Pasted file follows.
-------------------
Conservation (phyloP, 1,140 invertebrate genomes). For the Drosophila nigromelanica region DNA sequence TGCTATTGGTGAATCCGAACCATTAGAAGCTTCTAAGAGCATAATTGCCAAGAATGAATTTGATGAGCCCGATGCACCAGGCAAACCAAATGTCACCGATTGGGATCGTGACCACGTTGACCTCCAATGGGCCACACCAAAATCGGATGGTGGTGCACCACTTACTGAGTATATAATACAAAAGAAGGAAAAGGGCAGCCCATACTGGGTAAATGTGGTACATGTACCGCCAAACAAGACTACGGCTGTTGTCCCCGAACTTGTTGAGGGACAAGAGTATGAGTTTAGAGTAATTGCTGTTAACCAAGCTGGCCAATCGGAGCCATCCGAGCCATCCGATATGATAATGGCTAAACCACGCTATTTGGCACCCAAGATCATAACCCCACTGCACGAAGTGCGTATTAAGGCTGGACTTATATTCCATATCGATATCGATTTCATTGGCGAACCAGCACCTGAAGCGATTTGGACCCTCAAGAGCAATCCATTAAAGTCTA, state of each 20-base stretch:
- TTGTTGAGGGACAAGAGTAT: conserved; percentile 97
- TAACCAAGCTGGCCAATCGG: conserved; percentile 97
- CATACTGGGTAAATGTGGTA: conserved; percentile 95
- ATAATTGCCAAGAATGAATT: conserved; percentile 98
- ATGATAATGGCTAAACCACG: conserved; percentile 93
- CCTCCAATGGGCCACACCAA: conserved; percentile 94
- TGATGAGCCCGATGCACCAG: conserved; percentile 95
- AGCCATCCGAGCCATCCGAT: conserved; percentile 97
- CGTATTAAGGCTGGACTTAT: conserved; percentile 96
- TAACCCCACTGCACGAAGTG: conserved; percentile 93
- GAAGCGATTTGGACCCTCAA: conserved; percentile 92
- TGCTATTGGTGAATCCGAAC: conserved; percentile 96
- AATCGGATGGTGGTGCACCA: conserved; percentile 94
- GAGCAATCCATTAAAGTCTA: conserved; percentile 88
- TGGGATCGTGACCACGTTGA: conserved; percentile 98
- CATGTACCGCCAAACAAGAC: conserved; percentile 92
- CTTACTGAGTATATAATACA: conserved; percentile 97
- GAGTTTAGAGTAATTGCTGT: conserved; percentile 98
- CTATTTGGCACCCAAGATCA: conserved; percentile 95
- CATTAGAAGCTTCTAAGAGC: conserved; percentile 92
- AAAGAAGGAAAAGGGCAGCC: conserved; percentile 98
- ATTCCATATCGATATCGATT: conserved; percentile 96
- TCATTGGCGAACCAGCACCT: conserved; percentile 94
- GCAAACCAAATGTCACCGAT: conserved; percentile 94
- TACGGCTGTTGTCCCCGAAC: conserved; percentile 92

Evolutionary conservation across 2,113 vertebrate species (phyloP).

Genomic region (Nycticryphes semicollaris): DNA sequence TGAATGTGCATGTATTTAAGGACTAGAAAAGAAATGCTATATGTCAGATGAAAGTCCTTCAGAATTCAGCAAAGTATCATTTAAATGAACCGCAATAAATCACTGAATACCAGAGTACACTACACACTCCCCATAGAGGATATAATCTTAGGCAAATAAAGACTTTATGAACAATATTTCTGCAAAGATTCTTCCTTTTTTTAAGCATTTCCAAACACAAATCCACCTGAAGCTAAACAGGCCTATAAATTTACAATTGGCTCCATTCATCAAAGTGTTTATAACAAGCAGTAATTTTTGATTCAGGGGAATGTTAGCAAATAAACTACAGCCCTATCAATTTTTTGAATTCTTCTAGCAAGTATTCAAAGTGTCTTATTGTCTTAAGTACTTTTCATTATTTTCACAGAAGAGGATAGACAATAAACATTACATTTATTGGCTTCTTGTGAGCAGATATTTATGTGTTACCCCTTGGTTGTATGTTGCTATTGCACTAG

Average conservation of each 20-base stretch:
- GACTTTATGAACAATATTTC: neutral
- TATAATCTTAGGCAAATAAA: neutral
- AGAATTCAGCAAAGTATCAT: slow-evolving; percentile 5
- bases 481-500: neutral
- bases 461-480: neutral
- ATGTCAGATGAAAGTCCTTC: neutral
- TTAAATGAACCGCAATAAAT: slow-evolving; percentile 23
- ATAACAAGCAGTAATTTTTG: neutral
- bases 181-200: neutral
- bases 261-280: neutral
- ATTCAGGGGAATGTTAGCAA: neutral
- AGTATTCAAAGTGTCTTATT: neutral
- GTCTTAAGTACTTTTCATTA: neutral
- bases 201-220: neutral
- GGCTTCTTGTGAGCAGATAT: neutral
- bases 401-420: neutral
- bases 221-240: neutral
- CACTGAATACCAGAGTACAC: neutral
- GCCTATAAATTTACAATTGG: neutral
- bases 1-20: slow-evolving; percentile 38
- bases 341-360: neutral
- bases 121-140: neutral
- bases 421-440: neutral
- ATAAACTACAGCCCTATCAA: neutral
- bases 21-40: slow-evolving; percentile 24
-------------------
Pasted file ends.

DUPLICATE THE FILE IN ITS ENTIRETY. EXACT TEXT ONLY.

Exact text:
Conservation (phyloP, 1,140 invertebrate genomes). For the Drosophila nigromelanica region DNA sequence TGCTATTGGTGAATCCGAACCATTAGAAGCTTCTAAGAGCATAATTGCCAAGAATGAATTTGATGAGCCCGATGCACCAGGCAAACCAAATGTCACCGATTGGGATCGTGACCACGTTGACCTCCAATGGGCCACACCAAAATCGGATGGTGGTGCACCACTTACTGAGTATATAATACAAAAGAAGGAAAAGGGCAGCCCATACTGGGTAAATGTGGTACATGTACCGCCAAACAAGACTACGGCTGTTGTCCCCGAACTTGTTGAGGGACAAGAGTATGAGTTTAGAGTAATTGCTGTTAACCAAGCTGGCCAATCGGAGCCATCCGAGCCATCCGATATGATAATGGCTAAACCACGCTATTTGGCACCCAAGATCATAACCCCACTGCACGAAGTGCGTATTAAGGCTGGACTTATATTCCATATCGATATCGATTTCATTGGCGAACCAGCACCTGAAGCGATTTGGACCCTCAAGAGCAATCCATTAAAGTCTA, state of each 20-base stretch:
- TTGTTGAGGGACAAGAGTAT: conserved; percentile 97
- TAACCAAGCTGGCCAATCGG: conserved; percentile 97
- CATACTGGGTAAATGTGGTA: conserved; percentile 95
- ATAATTGCCAAGAATGAATT: conserved; percentile 98
- ATGATAATGGCTAAACCACG: conserved; percentile 93
- CCTCCAATGGGCCACACCAA: conserved; percentile 94
- TGATGAGCCCGATGCACCAG: conserved; percentile 95
- AGCCATCCGAGCCATCCGAT: conserved; percentile 97
- CGTATTAAGGCTGGACTTAT: conserved; percentile 96
- TAACCCCACTGCACGAAGTG: conserved; percentile 93
- GAAGCGATTTGGACCCTCAA: conserved; percentile 92
- TGCTATTGGTGAATCCGAAC: conserved; percentile 96
- AATCGGATGGTGGTGCACCA: conserved; percentile 94
- GAGCAATCCATTAAAGTCTA: conserved; percentile 88
- TGGGATCGTGACCACGTTGA: conserved; percentile 98
- CATGTACCGCCAAACAAGAC: conserved; percentile 92
- CTTACTGAGTATATAATACA: conserved; percentile 97
- GAGTTTAGAGTAATTGCTGT: conserved; percentile 98
- CTATTTGGCACCCAAGATCA: conserved; percentile 95
- CATTAGAAGCTTCTAAGAGC: conserved; percentile 92
- AAAGAAGGAAAAGGGCAGCC: conserved; percentile 98
- ATTCCATATCGATATCGATT: conserved; percentile 96
- TCATTGGCGAACCAGCACCT: conserved; percentile 94
- GCAAACCAAATGTCACCGAT: conserved; percentile 94
- TACGGCTGTTGTCCCCGAAC: conserved; percentile 92

Evolutionary conservation across 2,113 vertebrate species (phyloP).

Genomic region (Nycticryphes semicollaris): DNA sequence TGAATGTGCATGTATTTAAGGACTAGAAAAGAAATGCTATATGTCAGATGAAAGTCCTTCAGAATTCAGCAAAGTATCATTTAAATGAACCGCAATAAATCACTGAATACCAGAGTACACTACACACTCCCCATAGAGGATATAATCTTAGGCAAATAAAGACTTTATGAACAATATTTCTGCAAAGATTCTTCCTTTTTTTAAGCATTTCCAAACACAAATCCACCTGAAGCTAAACAGGCCTATAAATTTACAATTGGCTCCATTCATCAAAGTGTTTATAACAAGCAGTAATTTTTGATTCAGGGGAATGTTAGCAAATAAACTACAGCCCTATCAATTTTTTGAATTCTTCTAGCAAGTATTCAAAGTGTCTTATTGTCTTAAGTACTTTTCATTATTTTCACAGAAGAGGATAGACAATAAACATTACATTTATTGGCTTCTTGTGAGCAGATATTTATGTGTTACCCCTTGGTTGTATGTTGCTATTGCACTAG

Average conservation of each 20-base stretch:
- GACTTTATGAACAATATTTC: neutral
- TATAATCTTAGGCAAATAAA: neutral
- AGAATTCAGCAAAGTATCAT: slow-evolving; percentile 5
- bases 481-500: neutral
- bases 461-480: neutral
- ATGTCAGATGAAAGTCCTTC: neutral
- TTAAATGAACCGCAATAAAT: slow-evolving; percentile 23
- ATAACAAGCAGTAATTTTTG: neutral
- bases 181-200: neutral
- bases 261-280: neutral
- ATTCAGGGGAATGTTAGCAA: neutral
- AGTATTCAAAGTGTCTTATT: neutral
- GTCTTAAGTACTTTTCATTA: neutral
- bases 201-220: neutral
- GGCTTCTTGTGAGCAGATAT: neutral
- bases 401-420: neutral
- bases 221-240: neutral
- CACTGAATACCAGAGTACAC: neutral
- GCCTATAAATTTACAATTGG: neutral
- bases 1-20: slow-evolving; percentile 38
- bases 341-360: neutral
- bases 121-140: neutral
- bases 421-440: neutral
- ATAAACTACAGCCCTATCAA: neutral
- bases 21-40: slow-evolving; percentile 24